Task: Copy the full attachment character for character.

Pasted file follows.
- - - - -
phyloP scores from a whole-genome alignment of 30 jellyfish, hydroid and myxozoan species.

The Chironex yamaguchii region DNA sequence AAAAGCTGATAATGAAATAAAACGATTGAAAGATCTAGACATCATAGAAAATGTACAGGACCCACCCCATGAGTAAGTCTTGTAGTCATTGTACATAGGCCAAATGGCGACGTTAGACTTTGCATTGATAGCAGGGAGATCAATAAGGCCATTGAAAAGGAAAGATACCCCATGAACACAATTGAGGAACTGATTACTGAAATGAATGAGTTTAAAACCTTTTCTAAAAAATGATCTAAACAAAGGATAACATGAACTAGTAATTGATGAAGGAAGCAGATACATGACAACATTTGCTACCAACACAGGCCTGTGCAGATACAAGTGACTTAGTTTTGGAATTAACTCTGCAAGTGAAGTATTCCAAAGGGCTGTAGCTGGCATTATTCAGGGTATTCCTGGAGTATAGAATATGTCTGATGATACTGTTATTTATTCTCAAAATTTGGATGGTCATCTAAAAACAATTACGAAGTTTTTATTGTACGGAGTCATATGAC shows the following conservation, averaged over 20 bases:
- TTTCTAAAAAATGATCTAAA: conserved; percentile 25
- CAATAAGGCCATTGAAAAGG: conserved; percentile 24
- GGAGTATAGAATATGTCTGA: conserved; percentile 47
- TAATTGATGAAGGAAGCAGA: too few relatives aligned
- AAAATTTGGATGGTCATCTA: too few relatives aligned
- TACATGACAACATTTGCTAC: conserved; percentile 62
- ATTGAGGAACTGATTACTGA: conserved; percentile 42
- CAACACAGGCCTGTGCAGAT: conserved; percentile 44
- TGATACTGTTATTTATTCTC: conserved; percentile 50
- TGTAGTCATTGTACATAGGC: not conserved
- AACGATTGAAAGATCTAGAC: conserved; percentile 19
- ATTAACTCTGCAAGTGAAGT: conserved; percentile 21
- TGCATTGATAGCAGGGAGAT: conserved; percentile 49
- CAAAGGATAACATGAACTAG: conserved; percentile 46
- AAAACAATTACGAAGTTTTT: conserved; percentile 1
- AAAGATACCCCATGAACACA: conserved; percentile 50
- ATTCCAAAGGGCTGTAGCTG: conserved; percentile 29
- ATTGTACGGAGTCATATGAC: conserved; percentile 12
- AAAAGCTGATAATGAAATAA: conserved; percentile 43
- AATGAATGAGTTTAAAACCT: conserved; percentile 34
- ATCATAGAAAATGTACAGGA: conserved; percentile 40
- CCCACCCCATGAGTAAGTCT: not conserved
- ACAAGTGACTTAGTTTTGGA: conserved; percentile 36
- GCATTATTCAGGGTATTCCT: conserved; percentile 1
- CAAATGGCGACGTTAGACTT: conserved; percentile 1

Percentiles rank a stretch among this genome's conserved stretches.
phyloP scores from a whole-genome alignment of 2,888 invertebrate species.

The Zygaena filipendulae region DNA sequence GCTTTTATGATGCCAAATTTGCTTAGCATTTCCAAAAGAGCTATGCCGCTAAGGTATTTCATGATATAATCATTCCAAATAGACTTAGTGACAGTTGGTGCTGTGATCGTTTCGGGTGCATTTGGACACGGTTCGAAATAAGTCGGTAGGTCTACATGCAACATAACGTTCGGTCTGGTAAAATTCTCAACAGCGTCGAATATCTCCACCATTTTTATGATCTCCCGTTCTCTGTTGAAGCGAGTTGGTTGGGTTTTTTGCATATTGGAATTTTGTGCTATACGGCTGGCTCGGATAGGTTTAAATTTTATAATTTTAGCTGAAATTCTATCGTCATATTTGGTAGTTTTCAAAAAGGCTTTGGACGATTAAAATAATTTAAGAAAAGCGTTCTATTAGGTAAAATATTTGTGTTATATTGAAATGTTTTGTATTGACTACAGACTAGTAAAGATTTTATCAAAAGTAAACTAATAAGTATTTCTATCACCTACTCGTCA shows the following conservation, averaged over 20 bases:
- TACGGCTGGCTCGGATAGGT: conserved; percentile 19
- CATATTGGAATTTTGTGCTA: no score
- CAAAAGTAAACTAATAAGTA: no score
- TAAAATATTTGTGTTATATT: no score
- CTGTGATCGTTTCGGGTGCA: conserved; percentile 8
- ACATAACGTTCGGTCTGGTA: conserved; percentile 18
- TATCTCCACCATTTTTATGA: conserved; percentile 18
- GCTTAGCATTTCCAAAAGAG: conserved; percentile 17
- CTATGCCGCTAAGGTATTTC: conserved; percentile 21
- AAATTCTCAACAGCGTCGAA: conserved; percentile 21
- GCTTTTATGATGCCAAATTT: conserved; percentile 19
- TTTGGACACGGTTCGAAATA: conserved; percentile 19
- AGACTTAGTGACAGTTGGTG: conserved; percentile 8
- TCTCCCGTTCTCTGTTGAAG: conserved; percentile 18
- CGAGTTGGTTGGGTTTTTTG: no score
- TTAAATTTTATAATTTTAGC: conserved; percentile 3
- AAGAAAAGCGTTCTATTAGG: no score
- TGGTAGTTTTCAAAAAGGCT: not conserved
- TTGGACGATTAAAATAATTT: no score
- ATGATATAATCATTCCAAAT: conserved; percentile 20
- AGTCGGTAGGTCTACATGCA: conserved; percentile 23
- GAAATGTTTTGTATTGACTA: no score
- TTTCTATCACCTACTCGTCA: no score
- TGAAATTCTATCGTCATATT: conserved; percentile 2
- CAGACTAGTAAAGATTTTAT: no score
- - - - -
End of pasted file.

phyloP scores from a whole-genome alignment of 30 jellyfish, hydroid and myxozoan species.

The Chironex yamaguchii region DNA sequence AAAAGCTGATAATGAAATAAAACGATTGAAAGATCTAGACATCATAGAAAATGTACAGGACCCACCCCATGAGTAAGTCTTGTAGTCATTGTACATAGGCCAAATGGCGACGTTAGACTTTGCATTGATAGCAGGGAGATCAATAAGGCCATTGAAAAGGAAAGATACCCCATGAACACAATTGAGGAACTGATTACTGAAATGAATGAGTTTAAAACCTTTTCTAAAAAATGATCTAAACAAAGGATAACATGAACTAGTAATTGATGAAGGAAGCAGATACATGACAACATTTGCTACCAACACAGGCCTGTGCAGATACAAGTGACTTAGTTTTGGAATTAACTCTGCAAGTGAAGTATTCCAAAGGGCTGTAGCTGGCATTATTCAGGGTATTCCTGGAGTATAGAATATGTCTGATGATACTGTTATTTATTCTCAAAATTTGGATGGTCATCTAAAAACAATTACGAAGTTTTTATTGTACGGAGTCATATGAC shows the following conservation, averaged over 20 bases:
- TTTCTAAAAAATGATCTAAA: conserved; percentile 25
- CAATAAGGCCATTGAAAAGG: conserved; percentile 24
- GGAGTATAGAATATGTCTGA: conserved; percentile 47
- TAATTGATGAAGGAAGCAGA: too few relatives aligned
- AAAATTTGGATGGTCATCTA: too few relatives aligned
- TACATGACAACATTTGCTAC: conserved; percentile 62
- ATTGAGGAACTGATTACTGA: conserved; percentile 42
- CAACACAGGCCTGTGCAGAT: conserved; percentile 44
- TGATACTGTTATTTATTCTC: conserved; percentile 50
- TGTAGTCATTGTACATAGGC: not conserved
- AACGATTGAAAGATCTAGAC: conserved; percentile 19
- ATTAACTCTGCAAGTGAAGT: conserved; percentile 21
- TGCATTGATAGCAGGGAGAT: conserved; percentile 49
- CAAAGGATAACATGAACTAG: conserved; percentile 46
- AAAACAATTACGAAGTTTTT: conserved; percentile 1
- AAAGATACCCCATGAACACA: conserved; percentile 50
- ATTCCAAAGGGCTGTAGCTG: conserved; percentile 29
- ATTGTACGGAGTCATATGAC: conserved; percentile 12
- AAAAGCTGATAATGAAATAA: conserved; percentile 43
- AATGAATGAGTTTAAAACCT: conserved; percentile 34
- ATCATAGAAAATGTACAGGA: conserved; percentile 40
- CCCACCCCATGAGTAAGTCT: not conserved
- ACAAGTGACTTAGTTTTGGA: conserved; percentile 36
- GCATTATTCAGGGTATTCCT: conserved; percentile 1
- CAAATGGCGACGTTAGACTT: conserved; percentile 1

Percentiles rank a stretch among this genome's conserved stretches.
phyloP scores from a whole-genome alignment of 2,888 invertebrate species.

The Zygaena filipendulae region DNA sequence GCTTTTATGATGCCAAATTTGCTTAGCATTTCCAAAAGAGCTATGCCGCTAAGGTATTTCATGATATAATCATTCCAAATAGACTTAGTGACAGTTGGTGCTGTGATCGTTTCGGGTGCATTTGGACACGGTTCGAAATAAGTCGGTAGGTCTACATGCAACATAACGTTCGGTCTGGTAAAATTCTCAACAGCGTCGAATATCTCCACCATTTTTATGATCTCCCGTTCTCTGTTGAAGCGAGTTGGTTGGGTTTTTTGCATATTGGAATTTTGTGCTATACGGCTGGCTCGGATAGGTTTAAATTTTATAATTTTAGCTGAAATTCTATCGTCATATTTGGTAGTTTTCAAAAAGGCTTTGGACGATTAAAATAATTTAAGAAAAGCGTTCTATTAGGTAAAATATTTGTGTTATATTGAAATGTTTTGTATTGACTACAGACTAGTAAAGATTTTATCAAAAGTAAACTAATAAGTATTTCTATCACCTACTCGTCA shows the following conservation, averaged over 20 bases:
- TACGGCTGGCTCGGATAGGT: conserved; percentile 19
- CATATTGGAATTTTGTGCTA: no score
- CAAAAGTAAACTAATAAGTA: no score
- TAAAATATTTGTGTTATATT: no score
- CTGTGATCGTTTCGGGTGCA: conserved; percentile 8
- ACATAACGTTCGGTCTGGTA: conserved; percentile 18
- TATCTCCACCATTTTTATGA: conserved; percentile 18
- GCTTAGCATTTCCAAAAGAG: conserved; percentile 17
- CTATGCCGCTAAGGTATTTC: conserved; percentile 21
- AAATTCTCAACAGCGTCGAA: conserved; percentile 21
- GCTTTTATGATGCCAAATTT: conserved; percentile 19
- TTTGGACACGGTTCGAAATA: conserved; percentile 19
- AGACTTAGTGACAGTTGGTG: conserved; percentile 8
- TCTCCCGTTCTCTGTTGAAG: conserved; percentile 18
- CGAGTTGGTTGGGTTTTTTG: no score
- TTAAATTTTATAATTTTAGC: conserved; percentile 3
- AAGAAAAGCGTTCTATTAGG: no score
- TGGTAGTTTTCAAAAAGGCT: not conserved
- TTGGACGATTAAAATAATTT: no score
- ATGATATAATCATTCCAAAT: conserved; percentile 20
- AGTCGGTAGGTCTACATGCA: conserved; percentile 23
- GAAATGTTTTGTATTGACTA: no score
- TTTCTATCACCTACTCGTCA: no score
- TGAAATTCTATCGTCATATT: conserved; percentile 2
- CAGACTAGTAAAGATTTTAT: no score